4:03 PM 05/11/2012
My partner and I recently purchased a renovated townhouse that is relatively close to the BQE. Although we absolutely love our new home, we do experience frequent vibrations in the floor that we assume are related either to BQE traffic or the trucks on our street and are wondering if there is anything we can do to mitigate this. We've also noticed that the vibrations that the vibrations created simply by walking throughout the house carry over such that you feel them if you are in another room on the same floor (to a degree that is more noticeable than in other residences I've lived in). Although this doesn't interfere with our home life, I would love it if there were something we could do to reduce this effect. Does anyone have any suggestions as to how to tackle this? Should I have a structural engineer come over to assess the situation?
A couple things to note:
Both kinds of vibrations are more noticeable on top two floors, both of which have original flooring and no sub-flooring. I definitely do not want to change the flooring as it is one of the more beautiful features of our home, but I did notice that the vibrations are significantly less on the ground floor, which has new flooring w/ subflooring.
Some secondary walls were removed from the main floor during the renovation process to make the space feel more open. We are wondering if it might help to install a column or two.
Steel studs were used in much of the renovation process. Does anyone know whether or not steel (vs wood) is more prone to transmitting vibration?
We talked with one fellow about this and he suggested that the source of some of the (presumably BQE-source) vibration might be acoustical in nature, which I think meant that the motion of the air created by the passing cars may actually be more a factor in creating the vibration than shaking of the ground below. He seemed to think that adding some kind of insulation or acoustical buffering could help.
Please share with me your thoughts and suggestions! - Either here or via email at firstname.lastname@example.org.
is there a corelation between the vibration and the heavy trucks passing on BQE? Maybe it is not BQE but your neighbor getting busy.
10:58 PM 05/11/2012 | 0 Votes
We had a similar problem w vibrations when trucks hit a pothole on a nearby street. Portions of our joists and main beam had been eaten by termites and the house had fallen several inches in the rear. To make a long story short, the floors weren't really touching the joists and the joists weren't really touching the beam. In fact, parts of the beam weren't really touching the columns either.
We had basement work done twice, and a second, more careful job with lots of shims made a big difference.
We also have unbelievably creaky floors and not a few floorboards that end where there is no support, but fixing that would require tearing up the floors and ceilings, which we're not going to do. Rugs help.
Removing interior walls without replacing with appropriate support will definitely cause structural issues. I would definitely recommend you consult an engineer.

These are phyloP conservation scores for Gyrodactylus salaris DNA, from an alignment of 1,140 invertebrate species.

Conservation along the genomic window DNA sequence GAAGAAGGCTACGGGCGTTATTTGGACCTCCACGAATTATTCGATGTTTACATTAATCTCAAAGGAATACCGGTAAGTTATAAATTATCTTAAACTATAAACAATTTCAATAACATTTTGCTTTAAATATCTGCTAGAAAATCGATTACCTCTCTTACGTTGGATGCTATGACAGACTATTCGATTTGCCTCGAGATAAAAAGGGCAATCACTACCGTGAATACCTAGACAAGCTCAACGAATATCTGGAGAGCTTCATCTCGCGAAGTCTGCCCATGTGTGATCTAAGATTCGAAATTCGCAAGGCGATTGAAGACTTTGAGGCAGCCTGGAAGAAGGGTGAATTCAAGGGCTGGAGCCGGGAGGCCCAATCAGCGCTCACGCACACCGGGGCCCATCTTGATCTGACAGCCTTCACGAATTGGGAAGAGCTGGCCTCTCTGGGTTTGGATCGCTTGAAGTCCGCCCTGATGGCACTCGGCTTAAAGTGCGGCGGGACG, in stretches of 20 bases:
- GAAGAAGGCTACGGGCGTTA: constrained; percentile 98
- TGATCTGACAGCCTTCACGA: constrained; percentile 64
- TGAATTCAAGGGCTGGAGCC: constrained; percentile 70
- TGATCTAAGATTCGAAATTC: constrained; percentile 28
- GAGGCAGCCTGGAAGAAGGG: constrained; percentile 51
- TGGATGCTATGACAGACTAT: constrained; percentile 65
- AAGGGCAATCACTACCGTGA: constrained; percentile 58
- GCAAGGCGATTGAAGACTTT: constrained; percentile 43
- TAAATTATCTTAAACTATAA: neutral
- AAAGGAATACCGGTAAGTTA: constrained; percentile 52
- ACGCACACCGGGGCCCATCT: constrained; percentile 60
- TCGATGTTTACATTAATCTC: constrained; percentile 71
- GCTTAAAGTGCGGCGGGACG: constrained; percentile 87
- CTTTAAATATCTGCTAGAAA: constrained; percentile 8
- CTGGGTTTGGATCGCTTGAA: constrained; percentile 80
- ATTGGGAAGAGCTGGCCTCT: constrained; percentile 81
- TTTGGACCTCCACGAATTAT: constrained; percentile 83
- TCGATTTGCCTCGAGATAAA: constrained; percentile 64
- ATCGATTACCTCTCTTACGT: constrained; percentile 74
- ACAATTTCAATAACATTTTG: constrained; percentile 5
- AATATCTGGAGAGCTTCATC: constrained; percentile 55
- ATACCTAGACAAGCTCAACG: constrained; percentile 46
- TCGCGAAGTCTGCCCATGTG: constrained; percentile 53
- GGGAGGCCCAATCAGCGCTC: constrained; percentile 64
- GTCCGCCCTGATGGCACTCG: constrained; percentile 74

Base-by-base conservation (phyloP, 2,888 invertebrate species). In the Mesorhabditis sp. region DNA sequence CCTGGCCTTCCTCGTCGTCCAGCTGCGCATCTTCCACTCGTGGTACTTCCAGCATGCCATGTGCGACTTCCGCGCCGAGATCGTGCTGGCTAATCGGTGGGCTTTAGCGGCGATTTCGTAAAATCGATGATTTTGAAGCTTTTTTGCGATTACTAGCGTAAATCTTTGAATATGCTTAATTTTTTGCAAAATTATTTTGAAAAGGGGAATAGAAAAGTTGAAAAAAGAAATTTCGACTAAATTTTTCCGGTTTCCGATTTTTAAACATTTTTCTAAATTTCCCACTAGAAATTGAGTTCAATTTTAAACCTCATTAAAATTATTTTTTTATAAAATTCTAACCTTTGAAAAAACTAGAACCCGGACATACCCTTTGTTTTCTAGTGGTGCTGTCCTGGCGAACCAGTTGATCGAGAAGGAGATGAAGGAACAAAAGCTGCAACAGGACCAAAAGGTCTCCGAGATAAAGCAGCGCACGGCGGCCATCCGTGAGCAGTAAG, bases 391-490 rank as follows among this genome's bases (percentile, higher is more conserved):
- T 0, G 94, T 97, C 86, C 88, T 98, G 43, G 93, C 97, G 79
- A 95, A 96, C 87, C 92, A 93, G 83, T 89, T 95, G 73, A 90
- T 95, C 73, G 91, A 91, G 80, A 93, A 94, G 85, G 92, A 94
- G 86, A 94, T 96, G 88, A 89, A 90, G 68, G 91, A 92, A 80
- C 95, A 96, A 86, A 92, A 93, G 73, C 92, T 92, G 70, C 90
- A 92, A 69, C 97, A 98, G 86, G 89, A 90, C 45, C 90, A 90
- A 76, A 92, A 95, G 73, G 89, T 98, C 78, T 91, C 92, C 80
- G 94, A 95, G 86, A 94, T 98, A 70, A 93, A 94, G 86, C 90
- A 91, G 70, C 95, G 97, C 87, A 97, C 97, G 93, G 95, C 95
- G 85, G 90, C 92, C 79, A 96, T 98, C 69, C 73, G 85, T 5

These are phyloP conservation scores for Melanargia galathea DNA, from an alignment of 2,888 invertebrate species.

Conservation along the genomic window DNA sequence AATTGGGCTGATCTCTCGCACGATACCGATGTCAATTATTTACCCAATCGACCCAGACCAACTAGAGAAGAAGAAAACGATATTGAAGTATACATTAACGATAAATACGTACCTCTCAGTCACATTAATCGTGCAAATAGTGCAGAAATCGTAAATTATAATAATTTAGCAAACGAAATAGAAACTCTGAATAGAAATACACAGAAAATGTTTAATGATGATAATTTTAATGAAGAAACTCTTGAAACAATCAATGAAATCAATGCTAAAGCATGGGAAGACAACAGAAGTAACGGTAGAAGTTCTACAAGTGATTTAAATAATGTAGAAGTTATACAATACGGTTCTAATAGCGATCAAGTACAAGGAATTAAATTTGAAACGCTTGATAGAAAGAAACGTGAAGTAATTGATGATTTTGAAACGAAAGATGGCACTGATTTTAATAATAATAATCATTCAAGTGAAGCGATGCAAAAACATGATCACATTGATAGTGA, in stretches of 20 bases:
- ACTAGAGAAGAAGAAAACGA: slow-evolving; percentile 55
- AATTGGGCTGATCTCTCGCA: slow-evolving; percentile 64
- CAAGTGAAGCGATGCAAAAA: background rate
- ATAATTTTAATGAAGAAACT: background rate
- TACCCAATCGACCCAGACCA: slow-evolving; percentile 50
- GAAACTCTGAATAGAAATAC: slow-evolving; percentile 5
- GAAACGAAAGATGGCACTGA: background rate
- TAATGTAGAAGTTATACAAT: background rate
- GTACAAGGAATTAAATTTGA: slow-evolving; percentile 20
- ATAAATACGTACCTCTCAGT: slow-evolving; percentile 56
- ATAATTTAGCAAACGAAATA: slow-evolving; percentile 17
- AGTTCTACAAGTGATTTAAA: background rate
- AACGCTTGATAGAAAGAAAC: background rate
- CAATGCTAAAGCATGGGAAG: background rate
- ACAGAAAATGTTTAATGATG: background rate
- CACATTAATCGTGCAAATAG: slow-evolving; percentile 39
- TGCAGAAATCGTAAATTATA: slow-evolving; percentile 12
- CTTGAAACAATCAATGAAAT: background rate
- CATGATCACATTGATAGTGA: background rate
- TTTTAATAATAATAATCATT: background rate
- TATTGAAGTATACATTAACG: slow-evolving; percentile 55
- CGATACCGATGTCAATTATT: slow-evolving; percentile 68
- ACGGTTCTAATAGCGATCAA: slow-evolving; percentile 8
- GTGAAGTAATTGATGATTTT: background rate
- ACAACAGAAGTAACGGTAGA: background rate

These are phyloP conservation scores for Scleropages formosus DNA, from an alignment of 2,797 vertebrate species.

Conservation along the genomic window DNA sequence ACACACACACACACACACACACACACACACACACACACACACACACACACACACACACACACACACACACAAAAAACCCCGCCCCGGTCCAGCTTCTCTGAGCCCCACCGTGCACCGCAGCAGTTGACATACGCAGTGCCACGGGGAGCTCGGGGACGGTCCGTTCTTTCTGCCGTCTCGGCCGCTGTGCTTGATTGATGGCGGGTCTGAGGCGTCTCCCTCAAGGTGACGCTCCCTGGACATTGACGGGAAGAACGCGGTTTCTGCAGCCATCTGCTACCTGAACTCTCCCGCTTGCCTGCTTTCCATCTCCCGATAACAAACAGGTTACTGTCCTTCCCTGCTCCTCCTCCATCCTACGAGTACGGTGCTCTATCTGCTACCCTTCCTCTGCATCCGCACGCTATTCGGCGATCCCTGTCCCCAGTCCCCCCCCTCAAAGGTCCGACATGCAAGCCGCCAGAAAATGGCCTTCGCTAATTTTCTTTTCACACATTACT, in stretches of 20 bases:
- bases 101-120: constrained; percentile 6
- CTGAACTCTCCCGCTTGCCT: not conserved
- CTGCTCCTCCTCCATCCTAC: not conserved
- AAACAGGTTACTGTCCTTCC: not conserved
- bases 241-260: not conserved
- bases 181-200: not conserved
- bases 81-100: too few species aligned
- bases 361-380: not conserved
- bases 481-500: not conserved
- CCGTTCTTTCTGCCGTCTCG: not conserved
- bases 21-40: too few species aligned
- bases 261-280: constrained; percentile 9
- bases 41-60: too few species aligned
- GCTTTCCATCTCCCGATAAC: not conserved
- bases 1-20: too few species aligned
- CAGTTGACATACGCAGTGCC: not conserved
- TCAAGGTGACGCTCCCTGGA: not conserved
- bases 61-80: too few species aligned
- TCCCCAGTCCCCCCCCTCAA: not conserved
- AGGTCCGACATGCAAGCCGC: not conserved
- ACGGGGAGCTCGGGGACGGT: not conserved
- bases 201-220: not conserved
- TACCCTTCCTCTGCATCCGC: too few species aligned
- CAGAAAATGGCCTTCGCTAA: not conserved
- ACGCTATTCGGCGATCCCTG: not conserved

11:06 PM 05/11/2012 | 0 Votes
Having just come from a structural engineers office, I can safely say, that your answers lie elsewhere. They love spending other people's money, and they don't honestly have a lick of sense.
We are located the block adjacent to the BQE, where it is below grade. For twenty years, when the 61 bus would go up Columbia St., it would hit a poorly fitted manhole cover, that would shake our block worse than the BQE rumble.
I can tell you that BQE noise is line of sight. If we are referring to the "trench" segment of the BQE, then a houses lower floors are shielded from highway noise by the tench's walls. But the upper floors are much worse. I don't know if your location/situation is similar.
The "fellow" you mention clearly is "challenged" in his grasp of physics. Where do they dream up this stuff?
Your suspicion that you are insufficiently supported, and if only you could be stronger, you would be better off is exactly opposite the truth. The stronger you make your home, the more rigid it would become, like tightening a snare drum.
Instead what you want to do is "de-couple", and put goo or rubber between you and the thumping. You are trying to damp, or muffle the shock. Is the effect more pronounced nearer the windows, or more in front than in back?
12:48 AM 05/12/2012 | 0 Votes
Thanks all for the feedback. Brucef to answer your questions, we're near the elevated section of the BQE. I haven't notice specific differences wrt places where the vibrations are stronger but now that you mention it I do tend to feel it more in the front of the house, where we have more windows. The experience at times is not dissimilar (although much milder) to what it feels like when you are in a car and are passed closely by another car heading in the opposite direction, which makes me thing that something about the movement of air might be a factor.
Perhaps an inspection just to make sure there aren't any structural issues with the framing wouldn't be a bad place to start...
3:00 PM 05/14/2012 | 0 Votes
The secondary windows, completely separate from the existing windows have the most dramatic effect on noise. I have been in some condos opposie the BQE, and when you open the inside window, the difference is dramatic.
Spend money on structural inspection, but it truly is a waste. The trouble with getting sidetracked on dead ends, is that you run out of interest/money before you solve the actual issue. Your problems are not caused by a structural deffiicency.
Sound on a physics level, is vibrations transmitted through a medium. Sound has frequency and modulation. The frequency of a passing vehicle is too low to be considered. The roar of a diesel truck's exhaust brake has much more modulation.
6:31 PM 05/14/2012 | 0 Votes